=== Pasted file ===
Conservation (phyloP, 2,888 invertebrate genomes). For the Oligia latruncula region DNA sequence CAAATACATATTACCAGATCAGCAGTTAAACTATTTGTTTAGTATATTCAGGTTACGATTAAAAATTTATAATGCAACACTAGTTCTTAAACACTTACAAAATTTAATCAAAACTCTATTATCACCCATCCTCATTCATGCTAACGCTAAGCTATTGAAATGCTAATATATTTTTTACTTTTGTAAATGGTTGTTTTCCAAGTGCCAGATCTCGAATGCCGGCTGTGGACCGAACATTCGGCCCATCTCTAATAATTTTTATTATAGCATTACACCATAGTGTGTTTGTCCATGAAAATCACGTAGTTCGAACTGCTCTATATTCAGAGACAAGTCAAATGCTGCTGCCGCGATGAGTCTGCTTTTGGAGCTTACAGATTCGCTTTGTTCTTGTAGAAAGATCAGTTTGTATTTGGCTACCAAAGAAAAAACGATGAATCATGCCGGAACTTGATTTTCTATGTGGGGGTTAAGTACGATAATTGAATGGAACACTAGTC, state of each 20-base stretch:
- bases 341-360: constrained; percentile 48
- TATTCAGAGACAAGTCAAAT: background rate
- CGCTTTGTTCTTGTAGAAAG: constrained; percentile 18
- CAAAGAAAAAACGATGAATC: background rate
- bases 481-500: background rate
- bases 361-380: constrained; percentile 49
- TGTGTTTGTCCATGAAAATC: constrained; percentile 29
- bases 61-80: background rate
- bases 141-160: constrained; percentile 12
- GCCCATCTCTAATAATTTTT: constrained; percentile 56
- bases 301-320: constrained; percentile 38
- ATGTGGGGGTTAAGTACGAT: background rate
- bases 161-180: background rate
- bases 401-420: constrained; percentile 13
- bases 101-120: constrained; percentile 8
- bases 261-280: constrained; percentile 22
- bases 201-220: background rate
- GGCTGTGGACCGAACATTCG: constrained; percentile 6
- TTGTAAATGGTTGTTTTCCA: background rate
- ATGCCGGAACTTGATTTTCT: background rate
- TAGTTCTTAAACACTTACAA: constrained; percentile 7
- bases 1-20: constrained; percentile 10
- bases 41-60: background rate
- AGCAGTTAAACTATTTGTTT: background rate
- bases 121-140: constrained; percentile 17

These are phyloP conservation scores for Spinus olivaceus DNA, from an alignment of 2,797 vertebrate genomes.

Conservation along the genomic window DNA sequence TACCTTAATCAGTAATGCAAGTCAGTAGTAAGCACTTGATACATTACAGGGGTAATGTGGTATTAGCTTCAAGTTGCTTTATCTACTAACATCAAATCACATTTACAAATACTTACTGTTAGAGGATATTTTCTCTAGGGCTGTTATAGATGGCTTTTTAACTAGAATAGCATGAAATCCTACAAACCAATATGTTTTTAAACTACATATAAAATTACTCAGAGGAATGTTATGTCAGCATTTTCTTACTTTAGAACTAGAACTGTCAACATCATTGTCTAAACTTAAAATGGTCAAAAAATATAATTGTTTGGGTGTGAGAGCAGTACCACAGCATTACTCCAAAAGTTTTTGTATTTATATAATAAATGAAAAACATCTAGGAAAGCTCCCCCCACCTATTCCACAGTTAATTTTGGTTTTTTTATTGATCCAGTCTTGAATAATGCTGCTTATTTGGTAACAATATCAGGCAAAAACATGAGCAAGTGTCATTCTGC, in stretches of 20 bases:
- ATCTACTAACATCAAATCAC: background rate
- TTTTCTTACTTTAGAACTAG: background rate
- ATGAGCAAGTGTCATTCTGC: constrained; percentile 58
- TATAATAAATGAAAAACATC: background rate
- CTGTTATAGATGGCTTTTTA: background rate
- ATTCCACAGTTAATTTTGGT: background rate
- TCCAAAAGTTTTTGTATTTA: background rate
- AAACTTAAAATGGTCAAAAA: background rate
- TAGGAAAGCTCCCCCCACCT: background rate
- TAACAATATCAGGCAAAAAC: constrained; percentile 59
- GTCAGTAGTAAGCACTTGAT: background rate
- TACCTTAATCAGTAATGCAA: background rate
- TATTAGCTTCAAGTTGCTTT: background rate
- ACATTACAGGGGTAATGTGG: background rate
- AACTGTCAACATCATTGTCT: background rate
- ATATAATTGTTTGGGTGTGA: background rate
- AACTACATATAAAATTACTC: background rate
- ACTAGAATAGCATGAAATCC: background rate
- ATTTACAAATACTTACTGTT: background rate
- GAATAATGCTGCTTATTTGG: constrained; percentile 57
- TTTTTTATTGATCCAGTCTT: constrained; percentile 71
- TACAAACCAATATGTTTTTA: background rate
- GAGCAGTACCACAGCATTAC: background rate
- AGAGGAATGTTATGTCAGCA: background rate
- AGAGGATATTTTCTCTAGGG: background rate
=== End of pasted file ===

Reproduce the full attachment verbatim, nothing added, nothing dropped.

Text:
Conservation (phyloP, 2,888 invertebrate genomes). For the Oligia latruncula region DNA sequence CAAATACATATTACCAGATCAGCAGTTAAACTATTTGTTTAGTATATTCAGGTTACGATTAAAAATTTATAATGCAACACTAGTTCTTAAACACTTACAAAATTTAATCAAAACTCTATTATCACCCATCCTCATTCATGCTAACGCTAAGCTATTGAAATGCTAATATATTTTTTACTTTTGTAAATGGTTGTTTTCCAAGTGCCAGATCTCGAATGCCGGCTGTGGACCGAACATTCGGCCCATCTCTAATAATTTTTATTATAGCATTACACCATAGTGTGTTTGTCCATGAAAATCACGTAGTTCGAACTGCTCTATATTCAGAGACAAGTCAAATGCTGCTGCCGCGATGAGTCTGCTTTTGGAGCTTACAGATTCGCTTTGTTCTTGTAGAAAGATCAGTTTGTATTTGGCTACCAAAGAAAAAACGATGAATCATGCCGGAACTTGATTTTCTATGTGGGGGTTAAGTACGATAATTGAATGGAACACTAGTC, state of each 20-base stretch:
- bases 341-360: constrained; percentile 48
- TATTCAGAGACAAGTCAAAT: background rate
- CGCTTTGTTCTTGTAGAAAG: constrained; percentile 18
- CAAAGAAAAAACGATGAATC: background rate
- bases 481-500: background rate
- bases 361-380: constrained; percentile 49
- TGTGTTTGTCCATGAAAATC: constrained; percentile 29
- bases 61-80: background rate
- bases 141-160: constrained; percentile 12
- GCCCATCTCTAATAATTTTT: constrained; percentile 56
- bases 301-320: constrained; percentile 38
- ATGTGGGGGTTAAGTACGAT: background rate
- bases 161-180: background rate
- bases 401-420: constrained; percentile 13
- bases 101-120: constrained; percentile 8
- bases 261-280: constrained; percentile 22
- bases 201-220: background rate
- GGCTGTGGACCGAACATTCG: constrained; percentile 6
- TTGTAAATGGTTGTTTTCCA: background rate
- ATGCCGGAACTTGATTTTCT: background rate
- TAGTTCTTAAACACTTACAA: constrained; percentile 7
- bases 1-20: constrained; percentile 10
- bases 41-60: background rate
- AGCAGTTAAACTATTTGTTT: background rate
- bases 121-140: constrained; percentile 17

These are phyloP conservation scores for Spinus olivaceus DNA, from an alignment of 2,797 vertebrate genomes.

Conservation along the genomic window DNA sequence TACCTTAATCAGTAATGCAAGTCAGTAGTAAGCACTTGATACATTACAGGGGTAATGTGGTATTAGCTTCAAGTTGCTTTATCTACTAACATCAAATCACATTTACAAATACTTACTGTTAGAGGATATTTTCTCTAGGGCTGTTATAGATGGCTTTTTAACTAGAATAGCATGAAATCCTACAAACCAATATGTTTTTAAACTACATATAAAATTACTCAGAGGAATGTTATGTCAGCATTTTCTTACTTTAGAACTAGAACTGTCAACATCATTGTCTAAACTTAAAATGGTCAAAAAATATAATTGTTTGGGTGTGAGAGCAGTACCACAGCATTACTCCAAAAGTTTTTGTATTTATATAATAAATGAAAAACATCTAGGAAAGCTCCCCCCACCTATTCCACAGTTAATTTTGGTTTTTTTATTGATCCAGTCTTGAATAATGCTGCTTATTTGGTAACAATATCAGGCAAAAACATGAGCAAGTGTCATTCTGC, in stretches of 20 bases:
- ATCTACTAACATCAAATCAC: background rate
- TTTTCTTACTTTAGAACTAG: background rate
- ATGAGCAAGTGTCATTCTGC: constrained; percentile 58
- TATAATAAATGAAAAACATC: background rate
- CTGTTATAGATGGCTTTTTA: background rate
- ATTCCACAGTTAATTTTGGT: background rate
- TCCAAAAGTTTTTGTATTTA: background rate
- AAACTTAAAATGGTCAAAAA: background rate
- TAGGAAAGCTCCCCCCACCT: background rate
- TAACAATATCAGGCAAAAAC: constrained; percentile 59
- GTCAGTAGTAAGCACTTGAT: background rate
- TACCTTAATCAGTAATGCAA: background rate
- TATTAGCTTCAAGTTGCTTT: background rate
- ACATTACAGGGGTAATGTGG: background rate
- AACTGTCAACATCATTGTCT: background rate
- ATATAATTGTTTGGGTGTGA: background rate
- AACTACATATAAAATTACTC: background rate
- ACTAGAATAGCATGAAATCC: background rate
- ATTTACAAATACTTACTGTT: background rate
- GAATAATGCTGCTTATTTGG: constrained; percentile 57
- TTTTTTATTGATCCAGTCTT: constrained; percentile 71
- TACAAACCAATATGTTTTTA: background rate
- GAGCAGTACCACAGCATTAC: background rate
- AGAGGAATGTTATGTCAGCA: background rate
- AGAGGATATTTTCTCTAGGG: background rate